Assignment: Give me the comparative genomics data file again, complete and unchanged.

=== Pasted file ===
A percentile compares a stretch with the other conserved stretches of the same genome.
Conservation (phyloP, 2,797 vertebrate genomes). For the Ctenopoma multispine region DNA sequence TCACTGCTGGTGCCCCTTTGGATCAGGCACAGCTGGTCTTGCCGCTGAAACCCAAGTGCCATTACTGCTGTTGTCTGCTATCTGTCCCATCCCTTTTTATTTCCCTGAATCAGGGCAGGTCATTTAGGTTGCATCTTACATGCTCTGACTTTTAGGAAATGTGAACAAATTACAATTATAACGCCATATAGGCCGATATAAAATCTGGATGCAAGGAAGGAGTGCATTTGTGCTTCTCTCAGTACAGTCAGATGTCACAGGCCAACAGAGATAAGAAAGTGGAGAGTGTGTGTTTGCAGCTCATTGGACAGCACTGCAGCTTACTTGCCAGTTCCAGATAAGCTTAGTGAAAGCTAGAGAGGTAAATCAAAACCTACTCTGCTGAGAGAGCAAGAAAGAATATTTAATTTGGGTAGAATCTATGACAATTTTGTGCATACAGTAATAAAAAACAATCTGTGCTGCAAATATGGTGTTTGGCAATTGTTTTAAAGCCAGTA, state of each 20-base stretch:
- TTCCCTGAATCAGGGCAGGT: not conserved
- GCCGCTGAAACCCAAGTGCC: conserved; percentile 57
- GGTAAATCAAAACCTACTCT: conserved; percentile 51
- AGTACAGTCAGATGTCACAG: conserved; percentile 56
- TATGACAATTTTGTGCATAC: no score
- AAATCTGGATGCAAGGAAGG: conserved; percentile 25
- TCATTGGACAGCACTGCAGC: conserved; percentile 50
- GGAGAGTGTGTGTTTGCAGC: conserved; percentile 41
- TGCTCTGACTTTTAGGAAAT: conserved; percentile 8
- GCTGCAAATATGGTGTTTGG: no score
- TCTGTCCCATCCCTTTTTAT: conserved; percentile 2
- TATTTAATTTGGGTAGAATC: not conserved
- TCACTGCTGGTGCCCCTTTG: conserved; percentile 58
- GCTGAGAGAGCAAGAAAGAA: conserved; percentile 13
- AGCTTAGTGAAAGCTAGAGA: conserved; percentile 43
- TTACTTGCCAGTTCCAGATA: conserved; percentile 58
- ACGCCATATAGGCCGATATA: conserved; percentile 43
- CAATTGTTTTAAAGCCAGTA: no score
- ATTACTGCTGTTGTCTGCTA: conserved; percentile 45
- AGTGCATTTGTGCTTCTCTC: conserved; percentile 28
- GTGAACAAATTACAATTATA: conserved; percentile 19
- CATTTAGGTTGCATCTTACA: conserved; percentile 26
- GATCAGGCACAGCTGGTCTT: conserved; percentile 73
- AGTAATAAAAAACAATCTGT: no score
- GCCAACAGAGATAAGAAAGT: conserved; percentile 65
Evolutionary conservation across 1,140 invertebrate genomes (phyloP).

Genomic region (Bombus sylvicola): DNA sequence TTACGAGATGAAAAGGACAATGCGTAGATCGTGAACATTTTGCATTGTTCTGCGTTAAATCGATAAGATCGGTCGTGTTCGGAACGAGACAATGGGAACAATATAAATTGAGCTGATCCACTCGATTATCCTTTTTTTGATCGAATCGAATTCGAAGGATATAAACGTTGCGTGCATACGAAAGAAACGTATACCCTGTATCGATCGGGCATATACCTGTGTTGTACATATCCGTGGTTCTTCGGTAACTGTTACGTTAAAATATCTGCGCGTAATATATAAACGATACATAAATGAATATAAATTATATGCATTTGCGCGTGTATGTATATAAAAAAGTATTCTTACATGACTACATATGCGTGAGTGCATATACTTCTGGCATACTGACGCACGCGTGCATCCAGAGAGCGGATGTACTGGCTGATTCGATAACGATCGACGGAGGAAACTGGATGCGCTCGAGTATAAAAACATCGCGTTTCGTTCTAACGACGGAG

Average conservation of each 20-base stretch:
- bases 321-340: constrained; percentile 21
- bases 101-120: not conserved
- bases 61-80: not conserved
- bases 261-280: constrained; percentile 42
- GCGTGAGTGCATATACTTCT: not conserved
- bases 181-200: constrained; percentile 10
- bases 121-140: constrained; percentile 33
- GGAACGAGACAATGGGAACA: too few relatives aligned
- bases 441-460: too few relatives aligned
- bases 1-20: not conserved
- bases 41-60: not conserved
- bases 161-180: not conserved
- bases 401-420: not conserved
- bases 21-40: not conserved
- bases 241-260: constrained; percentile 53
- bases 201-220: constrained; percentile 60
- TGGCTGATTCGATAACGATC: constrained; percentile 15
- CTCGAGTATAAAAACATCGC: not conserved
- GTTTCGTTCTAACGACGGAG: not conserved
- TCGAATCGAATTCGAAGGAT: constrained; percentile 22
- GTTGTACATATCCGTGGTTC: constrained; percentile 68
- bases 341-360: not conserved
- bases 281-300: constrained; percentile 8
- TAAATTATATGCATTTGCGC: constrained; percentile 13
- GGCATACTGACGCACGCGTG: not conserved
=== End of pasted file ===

A percentile compares a stretch with the other conserved stretches of the same genome.
Conservation (phyloP, 2,797 vertebrate genomes). For the Ctenopoma multispine region DNA sequence TCACTGCTGGTGCCCCTTTGGATCAGGCACAGCTGGTCTTGCCGCTGAAACCCAAGTGCCATTACTGCTGTTGTCTGCTATCTGTCCCATCCCTTTTTATTTCCCTGAATCAGGGCAGGTCATTTAGGTTGCATCTTACATGCTCTGACTTTTAGGAAATGTGAACAAATTACAATTATAACGCCATATAGGCCGATATAAAATCTGGATGCAAGGAAGGAGTGCATTTGTGCTTCTCTCAGTACAGTCAGATGTCACAGGCCAACAGAGATAAGAAAGTGGAGAGTGTGTGTTTGCAGCTCATTGGACAGCACTGCAGCTTACTTGCCAGTTCCAGATAAGCTTAGTGAAAGCTAGAGAGGTAAATCAAAACCTACTCTGCTGAGAGAGCAAGAAAGAATATTTAATTTGGGTAGAATCTATGACAATTTTGTGCATACAGTAATAAAAAACAATCTGTGCTGCAAATATGGTGTTTGGCAATTGTTTTAAAGCCAGTA, state of each 20-base stretch:
- TTCCCTGAATCAGGGCAGGT: not conserved
- GCCGCTGAAACCCAAGTGCC: conserved; percentile 57
- GGTAAATCAAAACCTACTCT: conserved; percentile 51
- AGTACAGTCAGATGTCACAG: conserved; percentile 56
- TATGACAATTTTGTGCATAC: no score
- AAATCTGGATGCAAGGAAGG: conserved; percentile 25
- TCATTGGACAGCACTGCAGC: conserved; percentile 50
- GGAGAGTGTGTGTTTGCAGC: conserved; percentile 41
- TGCTCTGACTTTTAGGAAAT: conserved; percentile 8
- GCTGCAAATATGGTGTTTGG: no score
- TCTGTCCCATCCCTTTTTAT: conserved; percentile 2
- TATTTAATTTGGGTAGAATC: not conserved
- TCACTGCTGGTGCCCCTTTG: conserved; percentile 58
- GCTGAGAGAGCAAGAAAGAA: conserved; percentile 13
- AGCTTAGTGAAAGCTAGAGA: conserved; percentile 43
- TTACTTGCCAGTTCCAGATA: conserved; percentile 58
- ACGCCATATAGGCCGATATA: conserved; percentile 43
- CAATTGTTTTAAAGCCAGTA: no score
- ATTACTGCTGTTGTCTGCTA: conserved; percentile 45
- AGTGCATTTGTGCTTCTCTC: conserved; percentile 28
- GTGAACAAATTACAATTATA: conserved; percentile 19
- CATTTAGGTTGCATCTTACA: conserved; percentile 26
- GATCAGGCACAGCTGGTCTT: conserved; percentile 73
- AGTAATAAAAAACAATCTGT: no score
- GCCAACAGAGATAAGAAAGT: conserved; percentile 65
Evolutionary conservation across 1,140 invertebrate genomes (phyloP).

Genomic region (Bombus sylvicola): DNA sequence TTACGAGATGAAAAGGACAATGCGTAGATCGTGAACATTTTGCATTGTTCTGCGTTAAATCGATAAGATCGGTCGTGTTCGGAACGAGACAATGGGAACAATATAAATTGAGCTGATCCACTCGATTATCCTTTTTTTGATCGAATCGAATTCGAAGGATATAAACGTTGCGTGCATACGAAAGAAACGTATACCCTGTATCGATCGGGCATATACCTGTGTTGTACATATCCGTGGTTCTTCGGTAACTGTTACGTTAAAATATCTGCGCGTAATATATAAACGATACATAAATGAATATAAATTATATGCATTTGCGCGTGTATGTATATAAAAAAGTATTCTTACATGACTACATATGCGTGAGTGCATATACTTCTGGCATACTGACGCACGCGTGCATCCAGAGAGCGGATGTACTGGCTGATTCGATAACGATCGACGGAGGAAACTGGATGCGCTCGAGTATAAAAACATCGCGTTTCGTTCTAACGACGGAG

Average conservation of each 20-base stretch:
- bases 321-340: constrained; percentile 21
- bases 101-120: not conserved
- bases 61-80: not conserved
- bases 261-280: constrained; percentile 42
- GCGTGAGTGCATATACTTCT: not conserved
- bases 181-200: constrained; percentile 10
- bases 121-140: constrained; percentile 33
- GGAACGAGACAATGGGAACA: too few relatives aligned
- bases 441-460: too few relatives aligned
- bases 1-20: not conserved
- bases 41-60: not conserved
- bases 161-180: not conserved
- bases 401-420: not conserved
- bases 21-40: not conserved
- bases 241-260: constrained; percentile 53
- bases 201-220: constrained; percentile 60
- TGGCTGATTCGATAACGATC: constrained; percentile 15
- CTCGAGTATAAAAACATCGC: not conserved
- GTTTCGTTCTAACGACGGAG: not conserved
- TCGAATCGAATTCGAAGGAT: constrained; percentile 22
- GTTGTACATATCCGTGGTTC: constrained; percentile 68
- bases 341-360: not conserved
- bases 281-300: constrained; percentile 8
- TAAATTATATGCATTTGCGC: constrained; percentile 13
- GGCATACTGACGCACGCGTG: not conserved